When I was interviewing women for this series, I ended with this question: “How many baby showers have you attended?” Maybe this wasn’t a fair question, because I can only give a guesstimate of the number of baby showers I’ve attended (maybe 30 or 40?). I’ve hosted four and attended countless others, including work showers for male co-workers whose wives were having babies.
What I had intended as a light question at the end of the interview turned into some of the most heartfelt remarks during the interviews.
Let me begin with their initial responses from each, categorized by the women’s ages (by decade):
Women in their 30s
“Oh my gosh. Maybe 15 or 20, but that’s a conservative guess.”
“Oh my gosh. Heavens. It’s got to be 1,000. It has to be [laughs]. Well, a couple of hundred, and I’ve hosted maybe 15 of those. I love buying baby clothes, but I don’t really like going to showers.”
“Oh … [laughs; shakes her head]. A lot, a whole lot … I’m going to one this weekend. At least it’s going to be at a really fun venue: the art museum. In this year alone, I’ve gone to four already.”
“None. No baby showers.”
In their 40s
“Oh my gosh. I hate baby showers and avoid them if at all possible. It would be really hard to say how many. More than I wanted to.”
“Oh my gosh. Countless. An unceasing amount. More than 30, but it feels like 100.”
In their 50s
[Laughs] “Not a lot. I probably go to more at work, but outside of work, a few.”
In their 60s
“I have no clue how many I’ve been to over the years.”
“A good number. A couple here. A couple there. Yes, I go to them. And I don’t get all bent out of shape by them. At age 35, that might have been a different story.”
In their 70s
[laughs] “Oh goodness … over the years? Wow, that’s hard … 75? I don’t know.”
In their 90s
“Oh mercy, whew! 15 to 20? I have no idea.”
The number of answers that started with “Oh” became almost comical to me. With one exception (a woman who lives in Europe), we have all been to so many showers we can’t even keep track.
I should have known that the question would bring out emotional responses. I remember as if it were yesterday co-hosting a shower about ten years ago, a luncheon at a restaurant. While the guest of honor was unwrapping gifts, I noticed one of the other women completely fall to pieces. She was fine one moment and then weeping the next. Fortunately, she was good enough friends with the woman sitting next to her that they talked quietly until the woman had composed herself. I didn’t know it until later, but she had suffered multiple miscarriages. She went on to have two lovely children, but of course, she didn’t know that future as she sat at our friend’s baby shower that day.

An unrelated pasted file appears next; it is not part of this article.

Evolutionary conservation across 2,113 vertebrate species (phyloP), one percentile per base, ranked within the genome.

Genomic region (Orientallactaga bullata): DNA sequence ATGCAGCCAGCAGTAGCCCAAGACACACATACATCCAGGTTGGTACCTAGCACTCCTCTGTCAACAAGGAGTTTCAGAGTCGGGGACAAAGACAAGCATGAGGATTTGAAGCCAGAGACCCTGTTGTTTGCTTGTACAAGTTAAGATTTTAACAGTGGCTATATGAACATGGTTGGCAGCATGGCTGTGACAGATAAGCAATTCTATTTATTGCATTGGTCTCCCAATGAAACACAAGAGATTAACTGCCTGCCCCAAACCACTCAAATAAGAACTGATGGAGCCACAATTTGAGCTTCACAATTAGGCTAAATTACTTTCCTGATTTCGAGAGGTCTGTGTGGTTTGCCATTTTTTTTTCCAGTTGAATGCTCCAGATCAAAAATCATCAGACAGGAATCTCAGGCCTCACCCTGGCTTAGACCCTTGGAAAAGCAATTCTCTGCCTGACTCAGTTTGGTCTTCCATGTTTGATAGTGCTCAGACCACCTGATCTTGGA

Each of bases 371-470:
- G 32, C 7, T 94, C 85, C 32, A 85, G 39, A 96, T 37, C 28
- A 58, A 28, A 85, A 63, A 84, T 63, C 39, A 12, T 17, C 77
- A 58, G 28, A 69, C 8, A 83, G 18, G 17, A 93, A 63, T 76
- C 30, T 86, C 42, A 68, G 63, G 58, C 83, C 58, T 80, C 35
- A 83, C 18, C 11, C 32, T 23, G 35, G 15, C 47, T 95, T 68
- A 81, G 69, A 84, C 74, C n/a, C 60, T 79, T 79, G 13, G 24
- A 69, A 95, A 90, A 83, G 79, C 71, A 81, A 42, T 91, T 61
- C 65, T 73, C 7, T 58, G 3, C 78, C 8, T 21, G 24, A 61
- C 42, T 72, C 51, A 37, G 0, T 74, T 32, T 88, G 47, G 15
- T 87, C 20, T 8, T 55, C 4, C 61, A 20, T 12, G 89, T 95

How many women are like her at any given baby shower? Women barely holding themselves together to celebrate another woman’s joy. Women who have miscarried. Women who are single. Women who don’t have children for reasons too numerous to count.
There are probably more than you would imagine, because so many woman are good at holding themselves together just long enough to get the car door closed and engine cranked before the tears start flowing.
Why good aunts love (or don’t) showers
I don’t want to suggest that every woman who is single or doesn’t have children goes right to the car after a shower to have a big crying session. There are good aunts who love showers, who love the gifts, the stories, the food and camaraderie. And there are good aunts who will go to showers even if they know no one else who will be there simply because they care for the mother-to-be.
One woman talked of loving showers because she enjoys seeing all the gifts. She describes it as being able to get that “awww” moment with the cuteness of gifts she knows she’ll never receive herself because the woman receiving the gifts is getting ready to experience something my friend will never experience.
Most of the women I interviewed admitted that the showers they enjoy the most are for close family and friends, those moms and children whose lives they know they’ll be able to play a big part in. I think that’s true for most of us (moms and non-moms, too). If the shower is for someone dear to us – a niece, a close friend, a sister – we’re much more likely to enjoy the party.